Angst from the underground
Neo-Nazi groups are spreading throughout Germany, garnering a new following at college-prep schools.
The intention of the flier received by the student-body president of the Elisabeth Gymnasium in the western German city of Mannheim last year was clear: "Stop the filling of our schools with foreigners," it urged. "Stop foreigner violence in our schools. The boat is full."Skip to next paragraph
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Other letters - disseminated, it was later discovered, by an organization related to the right-wing National Democratic Party of Germany (NPD) - were also received by high schools in the nearby town of Ludwigshafen, which called on students to help halt immigration.
The letters also urged students to support "the freedom of opinion for all political groups and standpoints," a reference to ongoing efforts in Germany to ban radical right-wing groups.
While the recipients of the letters in Mannheim and Ludwigshafen promptly alerted the authorities, such open propaganda efforts signal a recent change in Germany's radical right-wing landscape.
Throughout most of the 1990s, right-wing youth groups and neo-Nazi gangs tended to be concentrated in Germany's lower-level high schools, known as Realschulen and Hauptschulen. They are now, according to observers of the scene, attempting to make headway in the university-track Gymnasiums and recently, especially in the states of former East Germany and in Berlin, they have been experiencing some success.
"It is a problem that is present in almost every school in Berlin," says Bianca Klose, head of the Mobile Consultation Program for the Center of Democratic Culture, a program that helps educate teachers and students alike about Germany's right-wing scene. "People say that it isn't as bad as it was three or four years ago. I disagree. I say the right extremists have just learned not to be so obvious. I would say the problem is growing."
While there are no statistics that focus exclusively on right-wing extremism within Germany's schools, the problem in German society at large is on the rise.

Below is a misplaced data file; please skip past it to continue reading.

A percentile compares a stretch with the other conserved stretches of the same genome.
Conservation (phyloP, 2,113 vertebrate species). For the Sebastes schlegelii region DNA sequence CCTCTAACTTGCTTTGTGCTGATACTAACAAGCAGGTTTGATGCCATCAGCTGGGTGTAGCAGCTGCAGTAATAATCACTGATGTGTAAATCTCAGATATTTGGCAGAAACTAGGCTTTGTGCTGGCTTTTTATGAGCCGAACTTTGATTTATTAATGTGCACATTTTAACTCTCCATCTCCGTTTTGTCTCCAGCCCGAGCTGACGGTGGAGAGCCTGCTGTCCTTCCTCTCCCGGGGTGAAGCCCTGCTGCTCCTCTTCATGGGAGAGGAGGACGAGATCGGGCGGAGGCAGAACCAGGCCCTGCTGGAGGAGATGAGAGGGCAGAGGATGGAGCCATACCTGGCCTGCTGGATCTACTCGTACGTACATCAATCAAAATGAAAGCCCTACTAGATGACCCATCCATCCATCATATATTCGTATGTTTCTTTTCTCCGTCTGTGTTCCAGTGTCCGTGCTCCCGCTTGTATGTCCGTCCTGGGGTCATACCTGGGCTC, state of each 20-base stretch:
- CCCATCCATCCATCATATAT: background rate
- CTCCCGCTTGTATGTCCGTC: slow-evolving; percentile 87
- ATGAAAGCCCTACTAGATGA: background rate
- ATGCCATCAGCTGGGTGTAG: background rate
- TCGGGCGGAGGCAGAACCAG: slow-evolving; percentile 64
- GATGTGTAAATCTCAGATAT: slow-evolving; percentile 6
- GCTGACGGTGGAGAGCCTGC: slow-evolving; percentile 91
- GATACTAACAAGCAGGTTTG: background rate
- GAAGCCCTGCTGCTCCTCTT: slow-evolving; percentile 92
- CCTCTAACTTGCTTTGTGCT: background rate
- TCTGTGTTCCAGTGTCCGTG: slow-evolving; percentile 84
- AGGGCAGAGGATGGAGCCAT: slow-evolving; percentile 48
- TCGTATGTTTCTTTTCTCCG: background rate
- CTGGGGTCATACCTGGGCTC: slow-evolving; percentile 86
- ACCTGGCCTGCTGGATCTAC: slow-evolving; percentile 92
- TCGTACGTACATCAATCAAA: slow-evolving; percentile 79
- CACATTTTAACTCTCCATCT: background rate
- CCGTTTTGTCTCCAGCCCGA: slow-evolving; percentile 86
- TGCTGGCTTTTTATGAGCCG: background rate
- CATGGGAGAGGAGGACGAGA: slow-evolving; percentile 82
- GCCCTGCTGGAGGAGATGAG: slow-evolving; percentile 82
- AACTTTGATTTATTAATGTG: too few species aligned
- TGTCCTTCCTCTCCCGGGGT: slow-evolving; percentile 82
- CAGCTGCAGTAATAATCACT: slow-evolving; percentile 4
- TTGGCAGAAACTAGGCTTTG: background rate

According to recently released statistics, more than 10,500 right-wing crimes were committed in 2002, up 5 percent from the previous year. And while the overwhelming majority of the crimes involved defacing synagogues or disseminating right-wing propaganda, 725 of the assaults were actually violent, including the brutal murder in the summer of 2002 of a 16-year-old German boy in the eastern town of Potzlow whose attackers mistakenly thought he was Jewish.
Within schools and youth groups, however, right-wing extremism is no longer represented by overtly violent, skinhead youths wearing Springer brand boots, bomber jackets, and pit-bull T-shirts. Rather, it is becoming subtler.
"Right-wing extremists have recognized that the open wearing of symbols attracts unwanted attention and are even, on occasion, illegal," Ms. Klose says. "Just a very well-cared for appearance and submission to a teacher's authority are a sign of rightist thinking. In fact, right-wing extremists are often teachers' favorite students."
For Matthias Adrian, this comes as no surprise. Until two years ago, Mr. Adrian, who's now in his late 20s, was an active member of the NPD and in charge of youth development for Hessen, a state in southwestern Germany. As a party member, he taught young NPD members to become involved in classroom discussions so that they might provide a counter to more tolerant voices.
He says the NPD also uses students who are already right-oriented to try to attract others into the group.